The Teacher’s Role in Savasana

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Read Maty Ezraty’s response:

Dear Marcee,


Savasana seems like an easy pose. On the contrary, it is a very difficult pose, both to practice and to teach. Many great yoga masters, such as K. Pattahbi Jois and B.K.S. Iyengar, refer to Savasana as the most difficult of all asanas. It is subtle and demands that the student learn to be fully present.

Many students disregard the importance of this pose and think of it as a way to simply rest from a strenuous asana practice. Resting is important—it is important to let go of the unnecessary in our lives, of the tension, stress, and busy mental chatter—but Savasana is more than that. It is about shedding the encumbrances of old, crusty ideas, emotions, or physical fatigue, so that we can see more clearly. How can students do this without your guidance?

As teachers, we need to be constantly evolving in the teaching of this asana. Spend a good part of the pose teaching the basic alignment, as that sets up the foundation for the pose. If the body is misaligned, then it will be disturbing to the mind, and the student will not be able to penetrate to the deeper mental aspects the pose offers.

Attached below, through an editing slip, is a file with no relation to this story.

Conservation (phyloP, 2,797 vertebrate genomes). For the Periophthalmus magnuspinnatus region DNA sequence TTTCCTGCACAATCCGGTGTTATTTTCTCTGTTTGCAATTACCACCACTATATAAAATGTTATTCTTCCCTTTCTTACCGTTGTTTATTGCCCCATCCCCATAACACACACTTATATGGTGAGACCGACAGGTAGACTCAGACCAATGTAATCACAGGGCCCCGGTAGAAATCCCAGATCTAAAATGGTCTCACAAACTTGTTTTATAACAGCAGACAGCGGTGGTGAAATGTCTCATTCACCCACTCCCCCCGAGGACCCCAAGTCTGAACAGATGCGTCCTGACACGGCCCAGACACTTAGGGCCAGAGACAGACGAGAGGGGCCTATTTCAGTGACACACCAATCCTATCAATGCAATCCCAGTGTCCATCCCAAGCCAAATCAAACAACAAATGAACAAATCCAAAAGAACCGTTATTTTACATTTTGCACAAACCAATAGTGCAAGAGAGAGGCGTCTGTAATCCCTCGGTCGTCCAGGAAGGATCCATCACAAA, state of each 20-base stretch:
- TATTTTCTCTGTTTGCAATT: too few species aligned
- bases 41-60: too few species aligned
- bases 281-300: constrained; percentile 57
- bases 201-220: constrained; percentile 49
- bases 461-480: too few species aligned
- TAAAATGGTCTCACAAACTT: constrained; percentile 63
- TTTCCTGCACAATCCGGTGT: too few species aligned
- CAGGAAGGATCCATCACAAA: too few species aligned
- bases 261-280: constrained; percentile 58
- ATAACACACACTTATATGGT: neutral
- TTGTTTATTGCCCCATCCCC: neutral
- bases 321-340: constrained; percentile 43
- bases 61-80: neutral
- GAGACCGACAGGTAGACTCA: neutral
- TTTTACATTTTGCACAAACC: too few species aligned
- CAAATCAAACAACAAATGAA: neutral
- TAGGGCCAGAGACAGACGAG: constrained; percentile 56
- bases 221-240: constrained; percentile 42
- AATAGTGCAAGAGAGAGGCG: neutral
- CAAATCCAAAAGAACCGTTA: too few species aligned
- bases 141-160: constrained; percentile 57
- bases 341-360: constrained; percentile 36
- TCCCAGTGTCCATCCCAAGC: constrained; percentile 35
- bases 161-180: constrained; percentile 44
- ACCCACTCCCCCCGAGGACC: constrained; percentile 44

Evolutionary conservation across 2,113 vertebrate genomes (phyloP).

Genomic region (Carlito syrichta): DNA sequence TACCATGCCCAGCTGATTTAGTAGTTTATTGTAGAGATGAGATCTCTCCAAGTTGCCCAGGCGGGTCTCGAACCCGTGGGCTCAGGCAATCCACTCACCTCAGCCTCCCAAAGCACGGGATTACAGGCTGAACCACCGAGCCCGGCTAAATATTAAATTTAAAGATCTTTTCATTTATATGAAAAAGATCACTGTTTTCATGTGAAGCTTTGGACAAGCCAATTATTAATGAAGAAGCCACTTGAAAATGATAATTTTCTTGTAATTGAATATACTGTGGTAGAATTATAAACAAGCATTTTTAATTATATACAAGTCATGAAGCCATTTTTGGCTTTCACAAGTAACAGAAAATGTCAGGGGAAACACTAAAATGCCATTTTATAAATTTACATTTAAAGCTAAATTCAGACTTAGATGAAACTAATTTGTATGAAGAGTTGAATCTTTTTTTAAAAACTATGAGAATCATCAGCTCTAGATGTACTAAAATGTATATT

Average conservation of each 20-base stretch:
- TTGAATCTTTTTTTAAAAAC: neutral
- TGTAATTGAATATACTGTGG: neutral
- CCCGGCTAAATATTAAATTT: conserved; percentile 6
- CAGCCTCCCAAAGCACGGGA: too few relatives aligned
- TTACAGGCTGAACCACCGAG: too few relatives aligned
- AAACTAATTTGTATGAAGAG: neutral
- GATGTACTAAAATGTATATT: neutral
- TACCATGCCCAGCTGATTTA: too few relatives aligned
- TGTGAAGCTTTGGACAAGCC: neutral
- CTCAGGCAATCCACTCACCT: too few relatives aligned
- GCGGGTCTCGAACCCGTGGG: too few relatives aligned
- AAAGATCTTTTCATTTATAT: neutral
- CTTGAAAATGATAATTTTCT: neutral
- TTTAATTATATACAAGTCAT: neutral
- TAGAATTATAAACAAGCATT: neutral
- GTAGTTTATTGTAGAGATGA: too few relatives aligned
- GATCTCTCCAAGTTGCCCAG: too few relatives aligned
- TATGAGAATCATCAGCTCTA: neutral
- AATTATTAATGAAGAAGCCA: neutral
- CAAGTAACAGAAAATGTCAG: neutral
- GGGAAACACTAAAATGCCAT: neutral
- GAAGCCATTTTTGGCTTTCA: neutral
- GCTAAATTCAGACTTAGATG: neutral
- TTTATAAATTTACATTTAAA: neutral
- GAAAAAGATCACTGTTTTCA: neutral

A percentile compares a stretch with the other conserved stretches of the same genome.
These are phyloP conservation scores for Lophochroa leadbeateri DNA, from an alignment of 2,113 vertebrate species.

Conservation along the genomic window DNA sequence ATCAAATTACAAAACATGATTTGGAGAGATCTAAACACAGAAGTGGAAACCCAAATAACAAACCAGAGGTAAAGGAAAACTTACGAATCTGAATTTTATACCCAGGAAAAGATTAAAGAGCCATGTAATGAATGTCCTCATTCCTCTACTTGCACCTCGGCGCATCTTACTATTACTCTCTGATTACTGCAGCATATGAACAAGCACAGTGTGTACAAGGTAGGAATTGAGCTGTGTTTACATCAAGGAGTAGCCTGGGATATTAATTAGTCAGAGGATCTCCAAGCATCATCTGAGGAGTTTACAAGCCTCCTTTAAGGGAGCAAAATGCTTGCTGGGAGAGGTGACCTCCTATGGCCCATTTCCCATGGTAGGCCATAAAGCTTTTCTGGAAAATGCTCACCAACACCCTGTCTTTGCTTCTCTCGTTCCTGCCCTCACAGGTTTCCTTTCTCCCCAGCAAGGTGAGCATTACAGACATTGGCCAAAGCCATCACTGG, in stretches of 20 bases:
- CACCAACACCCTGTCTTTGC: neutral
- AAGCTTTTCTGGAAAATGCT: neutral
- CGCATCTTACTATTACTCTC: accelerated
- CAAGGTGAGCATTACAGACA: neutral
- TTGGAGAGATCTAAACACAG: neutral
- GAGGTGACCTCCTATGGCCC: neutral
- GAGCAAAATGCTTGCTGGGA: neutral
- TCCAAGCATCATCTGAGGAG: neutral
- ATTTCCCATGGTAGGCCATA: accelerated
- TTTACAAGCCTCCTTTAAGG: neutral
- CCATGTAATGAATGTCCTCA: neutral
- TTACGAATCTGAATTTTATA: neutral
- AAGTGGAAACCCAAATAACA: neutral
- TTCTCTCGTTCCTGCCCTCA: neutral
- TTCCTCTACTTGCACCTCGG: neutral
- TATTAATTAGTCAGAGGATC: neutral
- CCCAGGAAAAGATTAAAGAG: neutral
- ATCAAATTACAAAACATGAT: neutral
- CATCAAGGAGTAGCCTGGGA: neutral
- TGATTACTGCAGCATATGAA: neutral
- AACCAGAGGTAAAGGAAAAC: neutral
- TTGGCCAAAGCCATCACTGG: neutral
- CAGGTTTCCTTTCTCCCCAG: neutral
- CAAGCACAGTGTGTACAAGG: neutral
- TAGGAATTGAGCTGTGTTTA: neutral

You may also want to spend time walking around the class and adjusting students in this pose. As you observe your students’ bodies, breath, and composure, you can notice if they are falling asleep or are if they are agitated. It is then, with your voice and the directions that you give, that you create the atmosphere and guidance for them to have a deeper experience. Simply meditating or doing Savasana yourself is not helping your students understand and taste this great yoga experience.

Having said all that, I would encourage you to study and teach this pose with as much passion as you teach any other asana. It is the start of Pranayama and meditation. It offers so many physical, physiological, psychological, and emotional benefits that I go to the extent of calling Savasana a practice all on its own.

Therefore, if you are taking your own Savasana or meditating while your students are resting, then you are obviously not teaching the pose.

If you need to rest after you teach, you need to look at why. Are you demonstrating too much or practicing with the class and therefore exhausting yourself? Only you will know these answers.

Maty Ezraty has been teaching and practicing yoga since 1985, and she founded the Yoga Works schools in Santa Monica, California. Since the sale of the school in 2003, she has lived in Hawaii with her husband, Chuck Miller. Both senior Ashtanga teachers, they lead workshops, teacher trainings, and retreats worldwide.

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